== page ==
World Bank, Indian Government Approve Steps To Eliminate Corruption
The World Bank and the Indian government recently approved plans to eliminate corruption following an investigation that found incidents of fraud and corruption in some of the country's bank-financed health projects, World Bank President Robert Zoellick said on Thursday, Reuters reports (Wroughton, Reuters, 3/13).
The World Bank in January announced that it had uncovered illegal activity in five bank-funded health projects worth about $570 million. A detailed internal review, launched in 2006 by the bank's Department of Institutional Integrity with support from the Indian government, found illegal activity in projects, including those focused on curbing malaria, HIV/AIDS and tuberculosis, which dates as far back as 1997. The projects under investigation were the Second National HIV/AIDS Control Project, the Malaria Control Project, the Tuberculosis Control Project, Food and Drug Capacity Building Project and the Orissa Health Systems Development Project.
The report also found inadequate facilities and evidence that the bank repeatedly ignored the corruption. In the AIDS Control Project, "the bank appeared to pay scant attention to the performance and quality of the goods supplied to the blood banks and testing centers, instead focusing on the number of such facilities being erected," the review said (Kaiser Daily HIV/AIDS Report, 1/14).
Bank officials said they plan to partner with the Indian government to:
- Conduct independent procurement audits and performance reviews;
- Enhance contract bidding guidelines and financial management in the health sector;
- Expand community oversight; and
- Strengthen supervision of equipment and pharmaceutical procurement processes.
The bank said it has launched nine follow-up investigations related to the health projects since January. It also has referred three new cases to India's criminal bureau for investigation. The Indian government said it plans to take action against those found guilty of corruption (Reuters, 3/13). In addition, Orissa state has launched several investigations following the report (Davis, Wall Street Journal, 3/15).
"Working with the Indian authorities, we will take action against those found responsible, including debarment and sanctions against firms and individuals from doing business with the bank," Zoellick said (Faiola, Washington Post, 3/15). He added, "We will also apply the lessons learned to our projects around the world. Our focus is on ensuring that the people for whom these projects are designed receive the development benefits they deserve" (Reuters, 3/13).
The World Bank did not release the names of the companies involved in the investigation, but they likely will include those listed in the January report, the Journal reports. According to the report, Germany-based companies BASF and Bayer, as well as some Indian companies, were found to be participating in a "bid-rigging" scheme involving about $33 million in procurements of the pesticide pyrethroid for malaria control efforts. A BASF spokesperson said the company had not been notified "by any governmental authority" of corruption charges, adding that BASF has investigated the situation and "has not found any indication of a violation of law." A Bayer spokesperson said it has opened an internal investigation and "will be cooperative and open with authorities and government agencies." The spokesperson added that Bayer is "committed to the principle of free competition."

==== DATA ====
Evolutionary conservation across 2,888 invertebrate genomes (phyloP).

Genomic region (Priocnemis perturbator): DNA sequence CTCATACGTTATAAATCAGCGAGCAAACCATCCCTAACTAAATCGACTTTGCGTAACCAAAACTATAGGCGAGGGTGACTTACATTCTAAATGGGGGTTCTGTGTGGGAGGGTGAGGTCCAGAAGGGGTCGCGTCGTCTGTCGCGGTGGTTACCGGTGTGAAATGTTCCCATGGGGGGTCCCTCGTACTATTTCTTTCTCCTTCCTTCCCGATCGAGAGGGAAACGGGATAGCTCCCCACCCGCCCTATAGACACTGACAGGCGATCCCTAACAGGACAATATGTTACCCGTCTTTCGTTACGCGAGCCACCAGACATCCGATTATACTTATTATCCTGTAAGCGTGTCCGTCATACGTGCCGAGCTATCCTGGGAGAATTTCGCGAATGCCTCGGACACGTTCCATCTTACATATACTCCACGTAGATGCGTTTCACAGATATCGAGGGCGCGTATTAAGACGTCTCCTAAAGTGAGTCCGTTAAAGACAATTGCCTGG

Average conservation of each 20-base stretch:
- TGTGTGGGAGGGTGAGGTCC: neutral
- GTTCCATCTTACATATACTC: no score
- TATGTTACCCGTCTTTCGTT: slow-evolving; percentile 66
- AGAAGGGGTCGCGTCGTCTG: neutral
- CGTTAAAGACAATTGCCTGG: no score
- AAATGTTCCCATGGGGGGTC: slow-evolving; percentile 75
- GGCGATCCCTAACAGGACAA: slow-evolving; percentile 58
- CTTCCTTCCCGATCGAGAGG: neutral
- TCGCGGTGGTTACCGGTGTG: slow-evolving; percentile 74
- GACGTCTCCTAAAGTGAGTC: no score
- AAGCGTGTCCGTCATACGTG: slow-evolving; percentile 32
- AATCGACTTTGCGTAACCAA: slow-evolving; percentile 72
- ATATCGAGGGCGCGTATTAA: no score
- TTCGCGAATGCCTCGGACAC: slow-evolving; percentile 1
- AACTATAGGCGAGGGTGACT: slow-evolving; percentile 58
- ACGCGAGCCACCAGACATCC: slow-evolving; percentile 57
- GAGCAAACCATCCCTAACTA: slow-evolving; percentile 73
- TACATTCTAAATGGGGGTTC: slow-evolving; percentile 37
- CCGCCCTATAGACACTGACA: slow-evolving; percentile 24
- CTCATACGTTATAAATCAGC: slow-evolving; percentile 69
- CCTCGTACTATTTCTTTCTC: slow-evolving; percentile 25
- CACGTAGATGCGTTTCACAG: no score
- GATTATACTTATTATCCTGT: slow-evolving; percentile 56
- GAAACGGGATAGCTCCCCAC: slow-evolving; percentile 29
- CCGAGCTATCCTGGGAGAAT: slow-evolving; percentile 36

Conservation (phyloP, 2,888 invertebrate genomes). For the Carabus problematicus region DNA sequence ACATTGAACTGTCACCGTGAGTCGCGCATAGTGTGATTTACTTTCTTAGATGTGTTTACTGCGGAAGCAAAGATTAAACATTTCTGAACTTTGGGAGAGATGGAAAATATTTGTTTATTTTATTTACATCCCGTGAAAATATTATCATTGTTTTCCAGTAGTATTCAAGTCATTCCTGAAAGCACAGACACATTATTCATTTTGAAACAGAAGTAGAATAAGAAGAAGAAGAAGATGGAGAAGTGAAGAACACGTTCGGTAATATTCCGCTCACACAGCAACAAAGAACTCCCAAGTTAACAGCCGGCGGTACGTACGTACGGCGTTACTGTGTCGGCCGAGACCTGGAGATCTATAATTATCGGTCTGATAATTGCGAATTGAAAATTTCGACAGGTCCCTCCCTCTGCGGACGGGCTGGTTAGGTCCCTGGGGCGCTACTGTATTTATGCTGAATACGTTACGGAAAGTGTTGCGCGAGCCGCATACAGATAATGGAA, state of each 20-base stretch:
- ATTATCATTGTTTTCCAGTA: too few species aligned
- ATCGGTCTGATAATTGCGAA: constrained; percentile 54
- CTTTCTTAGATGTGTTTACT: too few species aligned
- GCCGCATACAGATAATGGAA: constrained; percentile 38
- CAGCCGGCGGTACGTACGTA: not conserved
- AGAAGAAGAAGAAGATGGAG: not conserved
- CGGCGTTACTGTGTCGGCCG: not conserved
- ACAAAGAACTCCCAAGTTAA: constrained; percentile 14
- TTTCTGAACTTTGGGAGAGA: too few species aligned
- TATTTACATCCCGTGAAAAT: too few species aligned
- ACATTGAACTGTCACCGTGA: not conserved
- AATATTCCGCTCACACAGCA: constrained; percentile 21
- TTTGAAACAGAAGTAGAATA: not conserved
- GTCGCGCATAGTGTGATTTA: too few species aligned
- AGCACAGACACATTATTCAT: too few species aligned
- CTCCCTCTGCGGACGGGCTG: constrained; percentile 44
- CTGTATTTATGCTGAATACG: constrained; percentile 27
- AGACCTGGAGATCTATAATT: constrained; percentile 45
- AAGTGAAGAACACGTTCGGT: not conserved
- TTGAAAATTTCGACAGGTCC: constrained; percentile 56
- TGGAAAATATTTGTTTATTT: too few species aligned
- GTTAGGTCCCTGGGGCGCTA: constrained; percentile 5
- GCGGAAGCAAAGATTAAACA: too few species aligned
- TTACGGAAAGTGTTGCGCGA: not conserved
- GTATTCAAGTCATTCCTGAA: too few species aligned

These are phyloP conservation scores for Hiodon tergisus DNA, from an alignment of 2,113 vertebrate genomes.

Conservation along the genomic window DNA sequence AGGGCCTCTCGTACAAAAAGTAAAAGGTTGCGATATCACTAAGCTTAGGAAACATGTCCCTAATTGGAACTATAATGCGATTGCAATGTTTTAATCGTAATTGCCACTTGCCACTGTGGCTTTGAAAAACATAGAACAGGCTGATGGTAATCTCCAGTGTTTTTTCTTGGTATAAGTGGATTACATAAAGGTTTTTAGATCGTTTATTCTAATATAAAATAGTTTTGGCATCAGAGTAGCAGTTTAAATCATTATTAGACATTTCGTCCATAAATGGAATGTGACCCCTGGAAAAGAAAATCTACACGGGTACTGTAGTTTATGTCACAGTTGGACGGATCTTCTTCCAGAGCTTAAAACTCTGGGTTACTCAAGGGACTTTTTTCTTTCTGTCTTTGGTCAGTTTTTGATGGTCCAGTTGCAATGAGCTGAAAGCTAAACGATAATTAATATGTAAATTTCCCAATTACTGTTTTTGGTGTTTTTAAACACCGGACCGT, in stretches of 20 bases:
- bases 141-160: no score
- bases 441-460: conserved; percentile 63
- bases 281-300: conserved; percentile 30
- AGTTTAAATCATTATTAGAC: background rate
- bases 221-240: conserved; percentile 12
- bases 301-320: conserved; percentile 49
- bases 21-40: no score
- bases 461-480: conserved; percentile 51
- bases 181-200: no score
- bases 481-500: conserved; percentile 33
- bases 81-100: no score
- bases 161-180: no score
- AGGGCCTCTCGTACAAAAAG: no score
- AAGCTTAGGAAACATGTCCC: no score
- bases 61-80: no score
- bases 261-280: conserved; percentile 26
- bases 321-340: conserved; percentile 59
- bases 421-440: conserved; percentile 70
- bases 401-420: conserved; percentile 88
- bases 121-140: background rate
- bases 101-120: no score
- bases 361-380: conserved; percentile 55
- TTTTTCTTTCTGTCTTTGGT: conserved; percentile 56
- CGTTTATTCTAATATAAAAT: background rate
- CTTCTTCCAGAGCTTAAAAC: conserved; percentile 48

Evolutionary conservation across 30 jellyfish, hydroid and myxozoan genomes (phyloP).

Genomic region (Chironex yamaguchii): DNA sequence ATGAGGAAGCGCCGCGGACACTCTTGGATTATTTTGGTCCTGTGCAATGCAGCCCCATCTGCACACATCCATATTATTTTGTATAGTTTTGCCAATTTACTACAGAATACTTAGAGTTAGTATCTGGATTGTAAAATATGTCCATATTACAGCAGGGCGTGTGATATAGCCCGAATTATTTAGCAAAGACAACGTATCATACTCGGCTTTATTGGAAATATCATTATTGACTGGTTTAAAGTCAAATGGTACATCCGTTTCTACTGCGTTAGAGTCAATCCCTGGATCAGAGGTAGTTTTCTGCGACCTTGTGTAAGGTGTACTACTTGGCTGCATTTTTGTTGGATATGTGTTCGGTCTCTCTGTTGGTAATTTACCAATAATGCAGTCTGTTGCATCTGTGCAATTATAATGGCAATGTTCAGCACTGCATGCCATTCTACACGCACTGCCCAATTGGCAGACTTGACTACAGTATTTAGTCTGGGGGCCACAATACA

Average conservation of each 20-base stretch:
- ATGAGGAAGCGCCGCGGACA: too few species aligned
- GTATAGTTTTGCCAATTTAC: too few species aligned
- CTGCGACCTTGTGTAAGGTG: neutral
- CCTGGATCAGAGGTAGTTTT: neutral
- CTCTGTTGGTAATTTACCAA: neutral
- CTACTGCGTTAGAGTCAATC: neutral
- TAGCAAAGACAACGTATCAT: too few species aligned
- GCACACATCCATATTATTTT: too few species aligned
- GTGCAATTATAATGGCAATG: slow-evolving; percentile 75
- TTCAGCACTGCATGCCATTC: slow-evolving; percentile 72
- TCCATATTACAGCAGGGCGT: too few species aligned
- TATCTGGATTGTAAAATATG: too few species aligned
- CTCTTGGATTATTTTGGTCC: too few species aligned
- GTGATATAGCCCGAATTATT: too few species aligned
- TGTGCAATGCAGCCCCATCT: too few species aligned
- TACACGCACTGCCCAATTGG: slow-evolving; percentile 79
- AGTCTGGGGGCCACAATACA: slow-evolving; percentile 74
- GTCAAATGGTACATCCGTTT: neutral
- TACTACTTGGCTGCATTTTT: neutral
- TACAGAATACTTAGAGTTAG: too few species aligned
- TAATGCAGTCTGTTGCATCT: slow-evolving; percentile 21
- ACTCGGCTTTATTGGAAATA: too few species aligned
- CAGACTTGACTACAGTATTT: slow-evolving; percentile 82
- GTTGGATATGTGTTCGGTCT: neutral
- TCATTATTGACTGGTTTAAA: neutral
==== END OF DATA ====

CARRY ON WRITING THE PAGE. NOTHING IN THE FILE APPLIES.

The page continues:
In addition, the report had named Aventis Crop-Science, which is now part of Sanofi Aventis, and Zeneca Agrochemicals, now called Syngenta International, as participants in the activities. Both companies declined to comment immediately. According to the Journal, Sanofi Aventis previously said the report's findings concerned a unit that is now part of Bayer. No World Bank staff has been demoted or fired following the investigation, the Journal reports. Such actions will be taken "if warranted" after further investigation, Zoellick said (Wall Street Journal, 3/15).
The World Bank's Board of Directors on Thursday also applauded the Indian government for its "constructive and swift" response to the investigation. "The bank intends to remain engaged in the health sector in India to help strengthen health care systems and meet critical public needs, provided future projects include mechanisms to counter the risks identified" in the probe, the board said. In addition, the bank acknowledged weaknesses within its own systems "that allowed possible indicators of wrongdoing to go unnoticed" (Reuters, 3/13).
According to the Post, the report's findings "lend credence to warnings" from Kunal Saha, an HIV/AIDS specialist contracted by the World Bank to review some of the programs last April, over the reliability of some HIV testing kits in India. However, Kees Kostermans, a medical expert who oversees the bank's South Asia public health operations, on Friday said that he is confident that the test kits were not faulty (Washington Post, 3/15).